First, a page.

Coaching Association of Canada

Coach Q&A: Peter Connellan

November 1, 2011

Legendary University of Calgary football coach Peter Connellan has just been announced as an inductee into the Canadian Football Hall of Fame.  In the 13 years that he led the Dinos, Peter never posted a losing season.  His teams won eight conference championships, advanced to five CIS national finals, and won the Vanier Cup four times (’83, ’85, ’88, ’95).  He was named Canada West Coach of the Year in 1977 and 1995, 3M Coaching Association of Canada Canadian Male Coach of the Year in 1990, and CIAU Coach of the Year in 1977 and 1985.

To watch a great video about Peter’s career, please visit:

Coach’s Full name: Peter Connellan
Province: Alberta
Sport(s): Football
Coaching role: Former Head Football Coach, University of Calgary
NCCP Status: Certified Level 4

What is your greatest coaching moment/achievement?
A successful coach must strive for consistency. The football program at the University of Calgary maintained a high level of consistency over a relatively long period of time.

What are three things you think every coach should know?

  1. Be aware of the ramifications of how you influence players and others on and off the field.
  2. The importance of planning.
  3. The importance of defining roles for players and coaches and the importance of helping the players and coaches accept their roles. Have a system to measure their success.

Why did you decide to become a coach?
I graduated with a Physical Education degree followed by a Bachelor of Education. I began coaching various teams as part of my teaching responsibilities at the high school level. I enjoyed the challenges of coaching all sports but eventually focused on football.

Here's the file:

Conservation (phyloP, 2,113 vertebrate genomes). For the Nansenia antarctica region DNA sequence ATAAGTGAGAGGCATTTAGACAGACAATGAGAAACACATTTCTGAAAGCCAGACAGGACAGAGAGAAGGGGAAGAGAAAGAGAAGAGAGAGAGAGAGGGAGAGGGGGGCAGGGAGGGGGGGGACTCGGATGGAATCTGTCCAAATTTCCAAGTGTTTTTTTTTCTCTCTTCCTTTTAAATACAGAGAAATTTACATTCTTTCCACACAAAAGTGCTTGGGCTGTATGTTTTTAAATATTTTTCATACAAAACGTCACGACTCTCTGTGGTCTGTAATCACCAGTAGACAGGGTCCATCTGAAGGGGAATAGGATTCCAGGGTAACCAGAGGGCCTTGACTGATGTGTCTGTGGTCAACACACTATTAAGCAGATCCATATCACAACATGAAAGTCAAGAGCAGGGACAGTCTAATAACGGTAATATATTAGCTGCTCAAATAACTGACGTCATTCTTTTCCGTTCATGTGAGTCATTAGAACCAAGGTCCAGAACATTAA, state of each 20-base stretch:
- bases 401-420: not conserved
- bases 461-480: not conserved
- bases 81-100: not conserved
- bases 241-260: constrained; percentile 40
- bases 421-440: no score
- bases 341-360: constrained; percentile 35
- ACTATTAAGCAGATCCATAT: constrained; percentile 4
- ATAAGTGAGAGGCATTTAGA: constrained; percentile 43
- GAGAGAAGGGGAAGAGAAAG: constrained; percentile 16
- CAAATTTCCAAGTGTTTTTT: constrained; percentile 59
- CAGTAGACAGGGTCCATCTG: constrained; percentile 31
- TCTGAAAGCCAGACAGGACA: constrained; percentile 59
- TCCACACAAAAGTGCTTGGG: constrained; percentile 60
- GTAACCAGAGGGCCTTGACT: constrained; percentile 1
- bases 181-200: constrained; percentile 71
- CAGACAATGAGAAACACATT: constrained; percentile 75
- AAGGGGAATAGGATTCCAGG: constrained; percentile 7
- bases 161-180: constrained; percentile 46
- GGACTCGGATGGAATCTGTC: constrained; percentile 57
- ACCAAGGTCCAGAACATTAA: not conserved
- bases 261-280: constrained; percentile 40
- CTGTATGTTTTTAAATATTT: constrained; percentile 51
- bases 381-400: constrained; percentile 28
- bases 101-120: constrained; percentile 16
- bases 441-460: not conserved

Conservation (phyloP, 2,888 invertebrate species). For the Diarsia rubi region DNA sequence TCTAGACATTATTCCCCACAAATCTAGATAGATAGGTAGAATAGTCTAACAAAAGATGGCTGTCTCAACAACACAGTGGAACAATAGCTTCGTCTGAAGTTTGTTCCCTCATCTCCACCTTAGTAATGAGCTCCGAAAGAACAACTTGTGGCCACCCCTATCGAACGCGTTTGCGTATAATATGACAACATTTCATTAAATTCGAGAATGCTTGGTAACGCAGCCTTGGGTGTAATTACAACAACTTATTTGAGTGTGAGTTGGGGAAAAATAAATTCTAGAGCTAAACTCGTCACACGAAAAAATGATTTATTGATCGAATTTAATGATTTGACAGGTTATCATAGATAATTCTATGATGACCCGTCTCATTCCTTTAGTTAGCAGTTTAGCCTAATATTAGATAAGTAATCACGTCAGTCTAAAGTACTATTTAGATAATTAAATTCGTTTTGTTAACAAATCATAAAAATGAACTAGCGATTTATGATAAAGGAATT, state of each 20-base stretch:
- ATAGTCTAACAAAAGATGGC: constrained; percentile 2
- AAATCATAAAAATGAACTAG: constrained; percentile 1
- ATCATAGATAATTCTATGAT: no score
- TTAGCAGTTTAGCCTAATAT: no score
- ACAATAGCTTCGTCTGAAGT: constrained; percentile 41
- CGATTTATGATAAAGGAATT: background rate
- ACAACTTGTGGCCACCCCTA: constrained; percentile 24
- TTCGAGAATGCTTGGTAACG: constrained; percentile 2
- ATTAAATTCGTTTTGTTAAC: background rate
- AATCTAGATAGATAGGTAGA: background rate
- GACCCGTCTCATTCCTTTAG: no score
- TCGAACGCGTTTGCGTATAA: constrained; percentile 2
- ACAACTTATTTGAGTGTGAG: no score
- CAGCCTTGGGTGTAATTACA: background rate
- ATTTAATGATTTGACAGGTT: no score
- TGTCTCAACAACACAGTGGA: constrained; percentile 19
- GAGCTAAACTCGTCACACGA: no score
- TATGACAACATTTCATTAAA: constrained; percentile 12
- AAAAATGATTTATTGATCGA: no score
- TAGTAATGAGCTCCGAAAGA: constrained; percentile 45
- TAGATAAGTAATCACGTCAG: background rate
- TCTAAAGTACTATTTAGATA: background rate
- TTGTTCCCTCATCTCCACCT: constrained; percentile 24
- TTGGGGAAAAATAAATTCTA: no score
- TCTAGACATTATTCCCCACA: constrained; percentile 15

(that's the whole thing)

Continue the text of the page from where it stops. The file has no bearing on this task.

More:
How would your athletes describe your coaching style in three words?
Approachable. Fair. Demanding.

What is the most important thing you learned as part of your NCCP training?
The importance of a base knowledge in all areas that are relevant to coaching success. The program enabled me to identify areas in which I had to become more knowledgeable.

Why is being a coach the best job in the world?
Coaching gives the coach an opportunity to plan, prepare and receive relatively immediate feedback as to your success as a ‘teacher’. The coach is in a position to influence players and others connected with the team in a positive way both on and off the field.

Any other words of wisdom for Canada’s coaches?
Coaching is hard and time consuming. A successful coach ‘leaves no stone unturned’ while striving to improve and be successful.  The important skill is to be able to compartmentalize your approach and above all else, maintain an acceptable balance between family, other responsibilities, and coaching. Coaching should not become all consuming.

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